Today is my first day back at the office after a two-week vacation, and so there's a lot of handshakes and well-wishing ('happy new year', 'best wishes') going on.

Which raised a fun discussion between me and my co-workers: Some of them completely forget or generally just stop wishing people well on January 2nd, which some considered cold/unfestive, others say they will just keep doing this for weeks after New Year's Day, which in turn was labeled annoying.

Most of them suggested there might be an (informal) rule about the day you should stop wishing people well, so:

What does etiquette say about how long after New Year's Day it's still appropriate to wish people well in the Netherlands?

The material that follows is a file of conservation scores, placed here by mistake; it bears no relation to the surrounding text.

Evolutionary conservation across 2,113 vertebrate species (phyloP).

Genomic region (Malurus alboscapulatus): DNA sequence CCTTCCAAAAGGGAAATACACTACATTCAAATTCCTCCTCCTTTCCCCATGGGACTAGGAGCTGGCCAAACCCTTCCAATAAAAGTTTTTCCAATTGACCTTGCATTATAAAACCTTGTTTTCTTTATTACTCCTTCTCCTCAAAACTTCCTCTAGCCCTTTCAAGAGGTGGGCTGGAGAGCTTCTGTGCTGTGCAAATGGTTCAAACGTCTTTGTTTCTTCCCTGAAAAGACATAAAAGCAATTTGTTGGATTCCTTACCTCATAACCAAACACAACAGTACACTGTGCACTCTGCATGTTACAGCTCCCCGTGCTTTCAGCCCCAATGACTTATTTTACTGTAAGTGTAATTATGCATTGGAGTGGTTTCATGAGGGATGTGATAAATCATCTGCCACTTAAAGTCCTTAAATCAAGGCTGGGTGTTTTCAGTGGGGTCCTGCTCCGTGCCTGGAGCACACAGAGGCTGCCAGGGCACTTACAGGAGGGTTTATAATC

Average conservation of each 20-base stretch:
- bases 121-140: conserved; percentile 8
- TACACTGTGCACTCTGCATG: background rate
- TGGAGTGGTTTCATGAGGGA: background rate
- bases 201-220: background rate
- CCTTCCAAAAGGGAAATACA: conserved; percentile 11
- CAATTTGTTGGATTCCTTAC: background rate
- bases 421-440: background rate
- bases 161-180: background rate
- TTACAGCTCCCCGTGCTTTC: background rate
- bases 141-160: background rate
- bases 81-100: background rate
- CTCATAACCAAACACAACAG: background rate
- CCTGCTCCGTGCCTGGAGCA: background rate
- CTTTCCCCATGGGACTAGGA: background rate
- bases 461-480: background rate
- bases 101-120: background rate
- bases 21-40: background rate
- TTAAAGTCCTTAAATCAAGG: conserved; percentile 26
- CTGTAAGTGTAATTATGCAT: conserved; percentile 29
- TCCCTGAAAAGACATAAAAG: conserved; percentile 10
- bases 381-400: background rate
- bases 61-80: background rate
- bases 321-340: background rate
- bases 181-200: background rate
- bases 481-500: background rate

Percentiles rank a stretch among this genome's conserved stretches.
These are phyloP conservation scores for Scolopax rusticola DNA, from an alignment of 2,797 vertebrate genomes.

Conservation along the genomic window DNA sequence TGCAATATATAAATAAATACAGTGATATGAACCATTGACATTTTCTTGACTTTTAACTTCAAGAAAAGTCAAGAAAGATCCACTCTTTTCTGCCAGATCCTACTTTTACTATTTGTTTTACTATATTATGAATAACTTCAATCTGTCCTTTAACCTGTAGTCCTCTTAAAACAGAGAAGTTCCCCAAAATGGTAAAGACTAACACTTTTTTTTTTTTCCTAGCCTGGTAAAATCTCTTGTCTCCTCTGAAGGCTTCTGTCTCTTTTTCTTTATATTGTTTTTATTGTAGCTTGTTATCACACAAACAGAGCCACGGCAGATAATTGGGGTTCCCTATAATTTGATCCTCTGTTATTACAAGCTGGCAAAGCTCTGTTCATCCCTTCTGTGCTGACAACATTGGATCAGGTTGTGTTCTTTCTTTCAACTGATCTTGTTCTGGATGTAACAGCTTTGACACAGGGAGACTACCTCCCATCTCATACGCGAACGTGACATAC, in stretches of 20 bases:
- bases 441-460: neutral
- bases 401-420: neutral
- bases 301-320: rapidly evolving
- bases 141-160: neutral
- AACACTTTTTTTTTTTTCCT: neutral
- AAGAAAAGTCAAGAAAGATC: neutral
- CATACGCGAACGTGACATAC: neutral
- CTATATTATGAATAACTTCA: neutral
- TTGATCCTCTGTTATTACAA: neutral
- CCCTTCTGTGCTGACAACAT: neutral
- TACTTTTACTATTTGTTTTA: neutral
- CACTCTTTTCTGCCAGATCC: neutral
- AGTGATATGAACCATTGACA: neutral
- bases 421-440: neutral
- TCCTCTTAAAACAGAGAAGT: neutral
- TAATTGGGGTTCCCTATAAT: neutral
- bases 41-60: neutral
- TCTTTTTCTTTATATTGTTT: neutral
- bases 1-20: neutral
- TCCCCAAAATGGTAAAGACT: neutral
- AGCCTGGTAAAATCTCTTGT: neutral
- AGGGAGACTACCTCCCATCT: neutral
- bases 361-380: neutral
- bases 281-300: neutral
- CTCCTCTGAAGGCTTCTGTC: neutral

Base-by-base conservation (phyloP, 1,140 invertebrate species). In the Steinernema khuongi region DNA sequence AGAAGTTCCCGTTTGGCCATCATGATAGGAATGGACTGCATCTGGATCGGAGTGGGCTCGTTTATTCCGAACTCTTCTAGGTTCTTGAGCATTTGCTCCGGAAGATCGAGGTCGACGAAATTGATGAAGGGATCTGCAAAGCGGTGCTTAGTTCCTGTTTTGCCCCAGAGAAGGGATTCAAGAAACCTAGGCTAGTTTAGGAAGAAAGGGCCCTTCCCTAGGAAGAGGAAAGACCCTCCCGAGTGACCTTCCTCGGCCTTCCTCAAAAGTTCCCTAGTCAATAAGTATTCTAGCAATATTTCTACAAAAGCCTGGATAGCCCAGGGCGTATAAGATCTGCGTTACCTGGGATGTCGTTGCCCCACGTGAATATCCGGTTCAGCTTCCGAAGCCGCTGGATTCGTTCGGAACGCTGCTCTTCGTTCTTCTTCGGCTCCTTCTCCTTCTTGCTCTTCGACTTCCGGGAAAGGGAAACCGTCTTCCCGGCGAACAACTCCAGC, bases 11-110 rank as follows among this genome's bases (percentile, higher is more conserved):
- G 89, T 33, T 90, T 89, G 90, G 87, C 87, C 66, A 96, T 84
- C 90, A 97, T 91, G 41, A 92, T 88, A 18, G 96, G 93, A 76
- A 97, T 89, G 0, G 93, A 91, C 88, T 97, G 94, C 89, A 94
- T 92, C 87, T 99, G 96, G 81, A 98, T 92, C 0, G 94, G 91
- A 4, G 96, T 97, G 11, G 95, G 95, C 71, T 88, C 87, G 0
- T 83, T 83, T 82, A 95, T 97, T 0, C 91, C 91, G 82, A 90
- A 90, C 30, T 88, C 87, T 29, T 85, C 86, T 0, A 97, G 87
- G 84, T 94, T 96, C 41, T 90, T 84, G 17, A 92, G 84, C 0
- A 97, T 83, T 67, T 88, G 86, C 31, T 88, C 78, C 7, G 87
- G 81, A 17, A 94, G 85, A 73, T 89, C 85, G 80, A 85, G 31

• 1
    On a second thought, we might also turn this one into a 'global' question, like mentioned here for example... but then every answer should include some geographic/cultural context. If any people actually prefer that, feel free to let me know either here or in Interpersonal Skills Chat.
    – Tinkeringbell
    Commented Jan 6, 2020 at 13:59

3 Answers 3


There's no fixed standard for it; it depends on the people and their own preference. This website (in Dutch) identifies 3 different moments.

The lower bound seems to be January 6th (the celebration of Driekoningen), the middle seems to be January 15th (two weeks) and the upper bound seems to be January 31st (because doing it in February is not done).

So I guess you can take your pick.


This answer is based upon the etiquette I've been taught and always heard since childhood. Its rule have been followed for decades by people I know/met, and I've seen it used in Western Europe countries (Belgium, France, Germany1). The Netherlands being so close to those countries, it might apply here too I believe2.